Thread Rating:
  • 0 Vote(s) - 0 Average
  • 1
  • 2
  • 3
  • 4
  • 5
Did the Greeks translate 'stauros and xulon' from Aramaic?
markt Wrote:Hi Dave, thanks for all that! As you can possibly see, I came at this subject with a filter on! i.e. I have always been taught about the 'torture stake', the pole, in the contexts of wood standing up or up-stand as in 'stauros'. Having learned 'to prove all things' I found the book on Ruach Qadim to absolutely magnify and make clearer the scriptures I was having difficulty understanding! A little more probing and here we are (or here I am). While the above contributions have made my search (research) clearer they have not in a complete and infallible proof sense, if you get my drift? When I read from the Greek stauros as impale, I find it difficult to imagine how? Also, when all those poor souls were impaled on trees (6000) (on the Appian Way) did they use cross pieces?

Hi Mark:
The first thing that comes to me when I think of being impaled on a stake is the ignonimous position of "butt first". This excruciating position would not require nails. The sharpened stake needs nothing but to be fixed in a vertical position. Gravity does the rest. The internal organs would become infected by the released contents of the punctured bowel. The heart and lungs would not be affected till much later, but each drawn breath would only intensify the agony. Crying out would bring no relief from the excruciating pain. The body would eventually go into shock and death would follow in it's own time. The effect? A strong deterrent to would be malefactors. The Romans were probably very conservative in their use of torture implements. Why use nails if you can use the butt end of a stick, so to speak. Our LORD and Saviour was crucified with nails driven through both of his horizontally outstretched hands while conservatively, only one nail was needed for his feet. Why nails? They were needed because there was a horizontal cross-piece with a hole in the centre which sat on a narrowed end of the virtical member. Why was a nail needed for his feet? It was so he would not suddenly asphyxiate if he could not raise his body to release the crushing pressure on his diaphram. Our Saviour died prematurely while the other two needed their legs broken so they could die quickly.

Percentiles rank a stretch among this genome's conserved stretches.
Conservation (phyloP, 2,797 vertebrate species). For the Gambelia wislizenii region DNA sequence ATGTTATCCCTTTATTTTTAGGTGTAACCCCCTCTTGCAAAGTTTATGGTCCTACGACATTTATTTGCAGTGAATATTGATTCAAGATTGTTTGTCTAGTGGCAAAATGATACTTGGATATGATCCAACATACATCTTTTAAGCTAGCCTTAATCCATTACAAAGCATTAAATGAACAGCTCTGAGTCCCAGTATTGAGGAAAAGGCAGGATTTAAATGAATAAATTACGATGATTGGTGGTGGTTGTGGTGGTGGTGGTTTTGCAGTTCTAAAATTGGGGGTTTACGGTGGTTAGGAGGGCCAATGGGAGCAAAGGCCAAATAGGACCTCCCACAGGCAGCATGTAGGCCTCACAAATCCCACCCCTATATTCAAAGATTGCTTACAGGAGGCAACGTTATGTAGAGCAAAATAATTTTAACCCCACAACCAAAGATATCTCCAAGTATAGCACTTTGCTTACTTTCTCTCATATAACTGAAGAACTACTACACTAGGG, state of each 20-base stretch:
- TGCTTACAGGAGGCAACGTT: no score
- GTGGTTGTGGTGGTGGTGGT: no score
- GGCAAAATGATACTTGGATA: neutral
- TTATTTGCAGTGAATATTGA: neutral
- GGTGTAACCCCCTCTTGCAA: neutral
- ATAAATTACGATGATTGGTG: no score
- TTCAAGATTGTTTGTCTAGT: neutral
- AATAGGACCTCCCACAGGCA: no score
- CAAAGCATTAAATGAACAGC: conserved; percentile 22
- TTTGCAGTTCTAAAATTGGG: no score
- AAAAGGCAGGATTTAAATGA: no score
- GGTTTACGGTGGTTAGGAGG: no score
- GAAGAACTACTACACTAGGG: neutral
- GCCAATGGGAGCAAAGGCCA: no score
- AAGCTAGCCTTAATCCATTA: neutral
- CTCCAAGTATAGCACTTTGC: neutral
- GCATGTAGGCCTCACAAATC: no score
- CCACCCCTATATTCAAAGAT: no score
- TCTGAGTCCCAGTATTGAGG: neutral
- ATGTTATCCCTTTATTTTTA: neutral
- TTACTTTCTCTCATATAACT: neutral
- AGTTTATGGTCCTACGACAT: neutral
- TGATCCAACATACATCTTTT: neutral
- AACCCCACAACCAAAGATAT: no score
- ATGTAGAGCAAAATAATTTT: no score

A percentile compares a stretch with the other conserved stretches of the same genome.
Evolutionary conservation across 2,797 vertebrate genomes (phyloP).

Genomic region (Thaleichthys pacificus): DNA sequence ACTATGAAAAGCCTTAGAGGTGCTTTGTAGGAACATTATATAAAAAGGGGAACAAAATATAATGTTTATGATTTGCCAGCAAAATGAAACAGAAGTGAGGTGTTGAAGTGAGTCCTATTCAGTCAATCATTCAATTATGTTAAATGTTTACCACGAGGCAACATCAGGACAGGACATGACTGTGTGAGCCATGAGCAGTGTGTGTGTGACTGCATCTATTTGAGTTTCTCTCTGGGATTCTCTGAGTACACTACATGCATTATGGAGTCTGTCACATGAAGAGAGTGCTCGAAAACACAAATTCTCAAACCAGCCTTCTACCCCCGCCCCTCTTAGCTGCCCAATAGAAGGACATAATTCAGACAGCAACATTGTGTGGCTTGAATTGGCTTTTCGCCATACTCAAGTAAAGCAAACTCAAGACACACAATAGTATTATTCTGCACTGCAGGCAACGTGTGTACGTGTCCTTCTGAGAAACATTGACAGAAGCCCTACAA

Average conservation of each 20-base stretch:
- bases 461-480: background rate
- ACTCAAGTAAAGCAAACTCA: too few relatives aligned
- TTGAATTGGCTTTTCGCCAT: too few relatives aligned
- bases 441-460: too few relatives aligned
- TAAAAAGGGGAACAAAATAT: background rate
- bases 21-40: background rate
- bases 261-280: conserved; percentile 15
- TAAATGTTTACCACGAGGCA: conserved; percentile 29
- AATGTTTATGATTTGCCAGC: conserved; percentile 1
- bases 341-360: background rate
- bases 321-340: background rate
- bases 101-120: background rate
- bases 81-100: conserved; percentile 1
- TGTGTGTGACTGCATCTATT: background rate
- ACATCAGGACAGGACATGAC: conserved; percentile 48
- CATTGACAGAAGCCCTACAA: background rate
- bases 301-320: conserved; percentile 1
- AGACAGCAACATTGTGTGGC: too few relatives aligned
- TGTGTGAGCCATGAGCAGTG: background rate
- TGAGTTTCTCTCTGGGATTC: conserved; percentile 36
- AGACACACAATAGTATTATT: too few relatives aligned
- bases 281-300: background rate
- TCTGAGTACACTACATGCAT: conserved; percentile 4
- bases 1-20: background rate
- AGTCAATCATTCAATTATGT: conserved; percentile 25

The crucifixion of our LORD and Saviour Jesus Christ was done in haste. A stake, if it was an option, would not have allowed for a quick death. The stake, in my opinion was used when death was to be prolonged.

<!-- m --><a class="postlink" href=""></a><!-- m -->

Messages In This Thread
Re: Did the Greeks translate 'stauros and xulon' from Aramaic? - by Stephen Silver - 06-29-2008, 10:20 PM

Forum Jump:

Users browsing this thread: 1 Guest(s)